GETTIN BUSY WITH THE 20D !

Discussion in 'Digital Photography' started by Annika1980, Apr 2, 2007.

  1. Annika1980

    Annika1980 Guest

    Annika1980, Apr 2, 2007
    #1
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  2. Annika1980

    Alan Browne Guest

    Alan Browne, Apr 2, 2007
    #2
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  3. Annika1980

    Guest

    , Apr 2, 2007
    #3
  4. Annika1980

    uw wayne Guest

    uw wayne, Apr 2, 2007
    #4
  5. Annika1980

    uw wayne Guest

    On Apr 1, 6:29 pm, "Annika1980" <> wrote:
    > Well, Macro Maniacs, the bugs are out
    > and they are already very "active."http://www.pbase.com/bret/image/76510467
    >
    > These are a little more decent, I must say:
    >
    > http://www.pbase.com/bret/image/76510469
    >
    > http://www.pbase.com/bret/image/76510470
    >
    > http://www.pbase.com/bret/image/76510472


    Sorry for empty reply. Bret, the subject is terrific. The capture
    leaves a whole lot to be desired. You are one stubborn Southern
    S.O.A.B. Yeah, it (the subject) was active. But how about a mono
    instaed of your committed adversion to the use of a tripod. It would
    be a giant improvement. P.S. If you are fervent in your determination
    not to use "manual" IS (a tri/mono/pod), than get a real IS lens.
     
    uw wayne, Apr 2, 2007
    #5
  6. Annika1980

    Bob Williams Guest

    Annika1980 wrote:
    > Well, Macro Maniacs, the bugs are out
    > and they are already very "active."
    > http://www.pbase.com/bret/image/76510467


    Funneee!
    I've never seen bugs in a "menage a trois" before.
    The one in the middle is called "Lucky Pierre"
    Bob Williams
     
    Bob Williams, Apr 2, 2007
    #6
  7. Annika1980

    Guest

    On Apr 2, 2:08 am, "uw wayne" <> wrote:
    > On Apr 1, 6:29 pm, "Annika1980" <> wrote:
    >
    > > Well, Macro Maniacs, the bugs are out
    > > and they are already very "active."http://www.pbase.com/bret/image/76510467

    >
    > > These are a little more decent, I must say:

    >
    > >http://www.pbase.com/bret/image/76510469

    >
    > >http://www.pbase.com/bret/image/76510470

    >
    > >http://www.pbase.com/bret/image/76510472

    >
    > Sorry for empty reply. Bret, the subject is terrific. The capture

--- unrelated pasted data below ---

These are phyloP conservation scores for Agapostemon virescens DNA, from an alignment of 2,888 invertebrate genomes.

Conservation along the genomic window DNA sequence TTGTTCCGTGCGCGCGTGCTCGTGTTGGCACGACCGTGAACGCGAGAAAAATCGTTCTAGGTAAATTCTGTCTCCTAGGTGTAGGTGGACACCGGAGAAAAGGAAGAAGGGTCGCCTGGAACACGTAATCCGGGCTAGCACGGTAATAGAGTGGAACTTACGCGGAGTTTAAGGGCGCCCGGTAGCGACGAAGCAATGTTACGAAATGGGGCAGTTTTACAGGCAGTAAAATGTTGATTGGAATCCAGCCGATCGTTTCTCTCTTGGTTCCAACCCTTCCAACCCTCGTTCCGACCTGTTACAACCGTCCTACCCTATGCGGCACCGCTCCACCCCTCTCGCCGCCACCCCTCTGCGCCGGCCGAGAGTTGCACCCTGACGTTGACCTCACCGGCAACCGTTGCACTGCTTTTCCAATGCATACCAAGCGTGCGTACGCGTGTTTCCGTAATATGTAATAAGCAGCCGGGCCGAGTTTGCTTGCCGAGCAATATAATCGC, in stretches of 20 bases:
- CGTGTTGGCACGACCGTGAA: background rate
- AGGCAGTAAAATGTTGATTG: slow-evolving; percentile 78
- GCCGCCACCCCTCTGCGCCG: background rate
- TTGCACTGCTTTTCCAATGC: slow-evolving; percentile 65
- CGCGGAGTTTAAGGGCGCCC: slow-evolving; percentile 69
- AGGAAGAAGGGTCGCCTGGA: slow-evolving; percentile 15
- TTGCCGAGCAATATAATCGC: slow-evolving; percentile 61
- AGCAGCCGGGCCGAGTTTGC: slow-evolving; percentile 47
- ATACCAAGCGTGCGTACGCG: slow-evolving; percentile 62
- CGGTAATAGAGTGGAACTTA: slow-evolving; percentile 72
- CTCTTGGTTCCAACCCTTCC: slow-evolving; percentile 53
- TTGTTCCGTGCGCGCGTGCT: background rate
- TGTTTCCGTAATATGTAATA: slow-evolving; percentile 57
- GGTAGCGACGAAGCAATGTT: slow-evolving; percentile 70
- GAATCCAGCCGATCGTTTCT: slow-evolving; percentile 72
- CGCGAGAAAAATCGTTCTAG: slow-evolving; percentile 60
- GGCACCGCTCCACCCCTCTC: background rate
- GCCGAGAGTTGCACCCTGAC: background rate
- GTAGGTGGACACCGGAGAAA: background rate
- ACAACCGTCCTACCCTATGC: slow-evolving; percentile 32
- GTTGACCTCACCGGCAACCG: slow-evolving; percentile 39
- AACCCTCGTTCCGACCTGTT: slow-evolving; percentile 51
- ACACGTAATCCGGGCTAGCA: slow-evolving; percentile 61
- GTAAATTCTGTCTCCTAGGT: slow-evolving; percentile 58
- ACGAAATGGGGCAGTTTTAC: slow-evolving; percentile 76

> leaves a whole lot to be desired. You are one stubborn Southern
    > S.O.A.B. Yeah, it (the subject) was active. But how about a mono
    > instaed of your committed adversion to the use of a tripod. It would
    > be a giant improvement. P.S. If you are fervent in your determination
    > not to use "manual" IS (a tri/mono/pod), than get a real IS lens.


    You do realize that this is Macro photography. DOF is very shallow,
    especially when up this close. He focused on the eyes/face and that
    is what is sharp.
    Helen
     
    , Apr 2, 2007
    #7
  8. Annika1980

    Annika1980 Guest

    On Apr 2, 6:57 am, wrote:
    >
    > You do realize that this is Macro photography. DOF is very shallow,
    > especially when up this close. He focused on the eyes/face and that
    > is what is sharp.


    I don't believe he understands that.
    A tripod would have made no difference.

    Not to mention the fact that the photo was taken on top of my deck
    railing.
    Think of taking a photo of a bug crawling across the top of a wall.
    Now how are you gonna position your tripod when the camera lens must
    be an inch or two from the bug (directly over the wall)?

    I may get a Gorillapod for just that situation, however.
     
    Annika1980, Apr 2, 2007
    #8
  9. Annika1980

    J. Clarke Guest

    Annika1980 wrote:
    > On Apr 2, 6:57 am, wrote:
    >>
    >> You do realize that this is Macro photography. DOF is very shallow,
    >> especially when up this close. He focused on the eyes/face and that
    >> is what is sharp.

    >
    > I don't believe he understands that.
    > A tripod would have made no difference.


    Now that depends on the lens you're using. Some macros will stop down
    into the f/40 range but I don't recommend that handheld unless the
    subject is a light bulb.

    > Not to mention the fact that the photo was taken on top of my deck
    > railing.
    > Think of taking a photo of a bug crawling across the top of a wall.
    > Now how are you gonna position your tripod when the camera lens must
    > be an inch or two from the bug (directly over the wall)?


    A tripod with a center post that can be aligned horizontally may help in
    a situation such as that. Manfrotto has several models that allow that.
    Gitzo has some that allow it to be set at any angle from below
    horizontal to vertical. Pro4 Imaging does the same and seems to carry
    it a little farther.

    > I may get a Gorillapod for just that situation, however.


    --
    --
    --John
    to email, dial "usenet" and validate
    (was jclarke at eye bee em dot net)
     
    J. Clarke, Apr 2, 2007
    #9
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